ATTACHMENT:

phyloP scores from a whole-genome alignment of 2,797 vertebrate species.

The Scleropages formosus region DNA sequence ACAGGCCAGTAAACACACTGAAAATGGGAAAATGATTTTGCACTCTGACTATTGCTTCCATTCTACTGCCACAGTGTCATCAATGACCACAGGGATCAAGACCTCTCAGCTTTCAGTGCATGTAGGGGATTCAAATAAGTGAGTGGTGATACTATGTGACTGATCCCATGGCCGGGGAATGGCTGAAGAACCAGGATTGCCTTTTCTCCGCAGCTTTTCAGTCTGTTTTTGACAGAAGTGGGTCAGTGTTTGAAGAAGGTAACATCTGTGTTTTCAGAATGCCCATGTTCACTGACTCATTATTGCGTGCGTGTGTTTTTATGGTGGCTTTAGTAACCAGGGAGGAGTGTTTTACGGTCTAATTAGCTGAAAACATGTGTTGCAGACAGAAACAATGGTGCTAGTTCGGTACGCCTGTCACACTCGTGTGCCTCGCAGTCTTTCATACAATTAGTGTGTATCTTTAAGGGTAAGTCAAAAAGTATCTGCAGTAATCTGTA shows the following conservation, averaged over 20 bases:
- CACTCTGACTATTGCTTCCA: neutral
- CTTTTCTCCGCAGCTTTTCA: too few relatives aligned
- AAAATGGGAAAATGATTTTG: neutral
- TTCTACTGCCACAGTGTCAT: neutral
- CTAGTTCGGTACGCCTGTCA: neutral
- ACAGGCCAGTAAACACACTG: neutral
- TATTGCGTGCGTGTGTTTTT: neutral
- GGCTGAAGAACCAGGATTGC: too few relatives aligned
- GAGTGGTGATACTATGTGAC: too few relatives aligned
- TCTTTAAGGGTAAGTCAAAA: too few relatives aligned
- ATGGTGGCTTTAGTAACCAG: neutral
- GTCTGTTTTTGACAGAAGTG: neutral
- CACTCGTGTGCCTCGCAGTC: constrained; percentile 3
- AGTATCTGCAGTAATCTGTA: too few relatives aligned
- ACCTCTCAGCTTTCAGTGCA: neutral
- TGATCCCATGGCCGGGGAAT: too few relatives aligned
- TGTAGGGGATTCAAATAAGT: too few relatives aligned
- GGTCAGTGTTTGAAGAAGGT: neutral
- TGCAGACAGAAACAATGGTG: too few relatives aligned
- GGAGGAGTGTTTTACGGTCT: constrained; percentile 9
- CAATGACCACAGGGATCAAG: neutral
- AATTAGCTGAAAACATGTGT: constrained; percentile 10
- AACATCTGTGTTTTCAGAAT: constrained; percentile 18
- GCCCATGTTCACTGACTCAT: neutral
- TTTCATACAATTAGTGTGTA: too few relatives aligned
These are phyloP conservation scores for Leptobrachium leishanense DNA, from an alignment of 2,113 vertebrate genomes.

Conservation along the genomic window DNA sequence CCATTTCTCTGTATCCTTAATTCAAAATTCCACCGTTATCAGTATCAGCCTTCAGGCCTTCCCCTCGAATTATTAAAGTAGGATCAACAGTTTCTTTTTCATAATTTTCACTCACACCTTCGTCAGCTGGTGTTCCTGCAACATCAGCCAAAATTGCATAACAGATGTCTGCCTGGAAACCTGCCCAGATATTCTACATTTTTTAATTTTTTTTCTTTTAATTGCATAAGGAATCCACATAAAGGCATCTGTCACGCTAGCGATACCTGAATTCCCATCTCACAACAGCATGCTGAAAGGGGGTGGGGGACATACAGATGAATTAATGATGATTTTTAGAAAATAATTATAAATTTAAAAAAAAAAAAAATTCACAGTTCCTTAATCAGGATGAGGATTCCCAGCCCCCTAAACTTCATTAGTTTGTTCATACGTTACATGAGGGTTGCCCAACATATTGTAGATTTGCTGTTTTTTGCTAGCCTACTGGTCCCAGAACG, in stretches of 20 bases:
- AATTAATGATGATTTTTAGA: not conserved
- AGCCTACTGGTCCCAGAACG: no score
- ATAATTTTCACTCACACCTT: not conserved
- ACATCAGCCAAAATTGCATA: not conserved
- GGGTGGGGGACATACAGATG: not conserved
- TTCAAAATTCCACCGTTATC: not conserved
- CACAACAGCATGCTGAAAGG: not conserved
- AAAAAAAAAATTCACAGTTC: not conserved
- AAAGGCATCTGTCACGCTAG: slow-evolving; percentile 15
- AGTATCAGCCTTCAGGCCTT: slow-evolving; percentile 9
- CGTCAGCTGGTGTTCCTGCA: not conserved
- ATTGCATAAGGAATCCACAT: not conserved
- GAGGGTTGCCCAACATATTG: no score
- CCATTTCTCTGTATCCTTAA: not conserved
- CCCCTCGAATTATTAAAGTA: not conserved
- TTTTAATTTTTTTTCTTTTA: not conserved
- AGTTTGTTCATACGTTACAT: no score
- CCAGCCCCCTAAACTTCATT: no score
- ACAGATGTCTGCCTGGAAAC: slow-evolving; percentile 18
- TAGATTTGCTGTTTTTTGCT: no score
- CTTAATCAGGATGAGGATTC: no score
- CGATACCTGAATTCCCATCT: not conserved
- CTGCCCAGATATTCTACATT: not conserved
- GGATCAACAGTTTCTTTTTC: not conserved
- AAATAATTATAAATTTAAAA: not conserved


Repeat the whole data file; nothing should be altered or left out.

phyloP scores from a whole-genome alignment of 2,797 vertebrate species.

The Scleropages formosus region DNA sequence ACAGGCCAGTAAACACACTGAAAATGGGAAAATGATTTTGCACTCTGACTATTGCTTCCATTCTACTGCCACAGTGTCATCAATGACCACAGGGATCAAGACCTCTCAGCTTTCAGTGCATGTAGGGGATTCAAATAAGTGAGTGGTGATACTATGTGACTGATCCCATGGCCGGGGAATGGCTGAAGAACCAGGATTGCCTTTTCTCCGCAGCTTTTCAGTCTGTTTTTGACAGAAGTGGGTCAGTGTTTGAAGAAGGTAACATCTGTGTTTTCAGAATGCCCATGTTCACTGACTCATTATTGCGTGCGTGTGTTTTTATGGTGGCTTTAGTAACCAGGGAGGAGTGTTTTACGGTCTAATTAGCTGAAAACATGTGTTGCAGACAGAAACAATGGTGCTAGTTCGGTACGCCTGTCACACTCGTGTGCCTCGCAGTCTTTCATACAATTAGTGTGTATCTTTAAGGGTAAGTCAAAAAGTATCTGCAGTAATCTGTA shows the following conservation, averaged over 20 bases:
- CACTCTGACTATTGCTTCCA: neutral
- CTTTTCTCCGCAGCTTTTCA: too few relatives aligned
- AAAATGGGAAAATGATTTTG: neutral
- TTCTACTGCCACAGTGTCAT: neutral
- CTAGTTCGGTACGCCTGTCA: neutral
- ACAGGCCAGTAAACACACTG: neutral
- TATTGCGTGCGTGTGTTTTT: neutral
- GGCTGAAGAACCAGGATTGC: too few relatives aligned
- GAGTGGTGATACTATGTGAC: too few relatives aligned
- TCTTTAAGGGTAAGTCAAAA: too few relatives aligned
- ATGGTGGCTTTAGTAACCAG: neutral
- GTCTGTTTTTGACAGAAGTG: neutral
- CACTCGTGTGCCTCGCAGTC: constrained; percentile 3
- AGTATCTGCAGTAATCTGTA: too few relatives aligned
- ACCTCTCAGCTTTCAGTGCA: neutral
- TGATCCCATGGCCGGGGAAT: too few relatives aligned
- TGTAGGGGATTCAAATAAGT: too few relatives aligned
- GGTCAGTGTTTGAAGAAGGT: neutral
- TGCAGACAGAAACAATGGTG: too few relatives aligned
- GGAGGAGTGTTTTACGGTCT: constrained; percentile 9
- CAATGACCACAGGGATCAAG: neutral
- AATTAGCTGAAAACATGTGT: constrained; percentile 10
- AACATCTGTGTTTTCAGAAT: constrained; percentile 18
- GCCCATGTTCACTGACTCAT: neutral
- TTTCATACAATTAGTGTGTA: too few relatives aligned
These are phyloP conservation scores for Leptobrachium leishanense DNA, from an alignment of 2,113 vertebrate genomes.

Conservation along the genomic window DNA sequence CCATTTCTCTGTATCCTTAATTCAAAATTCCACCGTTATCAGTATCAGCCTTCAGGCCTTCCCCTCGAATTATTAAAGTAGGATCAACAGTTTCTTTTTCATAATTTTCACTCACACCTTCGTCAGCTGGTGTTCCTGCAACATCAGCCAAAATTGCATAACAGATGTCTGCCTGGAAACCTGCCCAGATATTCTACATTTTTTAATTTTTTTTCTTTTAATTGCATAAGGAATCCACATAAAGGCATCTGTCACGCTAGCGATACCTGAATTCCCATCTCACAACAGCATGCTGAAAGGGGGTGGGGGACATACAGATGAATTAATGATGATTTTTAGAAAATAATTATAAATTTAAAAAAAAAAAAAATTCACAGTTCCTTAATCAGGATGAGGATTCCCAGCCCCCTAAACTTCATTAGTTTGTTCATACGTTACATGAGGGTTGCCCAACATATTGTAGATTTGCTGTTTTTTGCTAGCCTACTGGTCCCAGAACG, in stretches of 20 bases:
- AATTAATGATGATTTTTAGA: not conserved
- AGCCTACTGGTCCCAGAACG: no score
- ATAATTTTCACTCACACCTT: not conserved
- ACATCAGCCAAAATTGCATA: not conserved
- GGGTGGGGGACATACAGATG: not conserved
- TTCAAAATTCCACCGTTATC: not conserved
- CACAACAGCATGCTGAAAGG: not conserved
- AAAAAAAAAATTCACAGTTC: not conserved
- AAAGGCATCTGTCACGCTAG: slow-evolving; percentile 15
- AGTATCAGCCTTCAGGCCTT: slow-evolving; percentile 9
- CGTCAGCTGGTGTTCCTGCA: not conserved
- ATTGCATAAGGAATCCACAT: not conserved
- GAGGGTTGCCCAACATATTG: no score
- CCATTTCTCTGTATCCTTAA: not conserved
- CCCCTCGAATTATTAAAGTA: not conserved
- TTTTAATTTTTTTTCTTTTA: not conserved
- AGTTTGTTCATACGTTACAT: no score
- CCAGCCCCCTAAACTTCATT: no score
- ACAGATGTCTGCCTGGAAAC: slow-evolving; percentile 18
- TAGATTTGCTGTTTTTTGCT: no score
- CTTAATCAGGATGAGGATTC: no score
- CGATACCTGAATTCCCATCT: not conserved
- CTGCCCAGATATTCTACATT: not conserved
- GGATCAACAGTTTCTTTTTC: not conserved
- AAATAATTATAAATTTAAAA: not conserved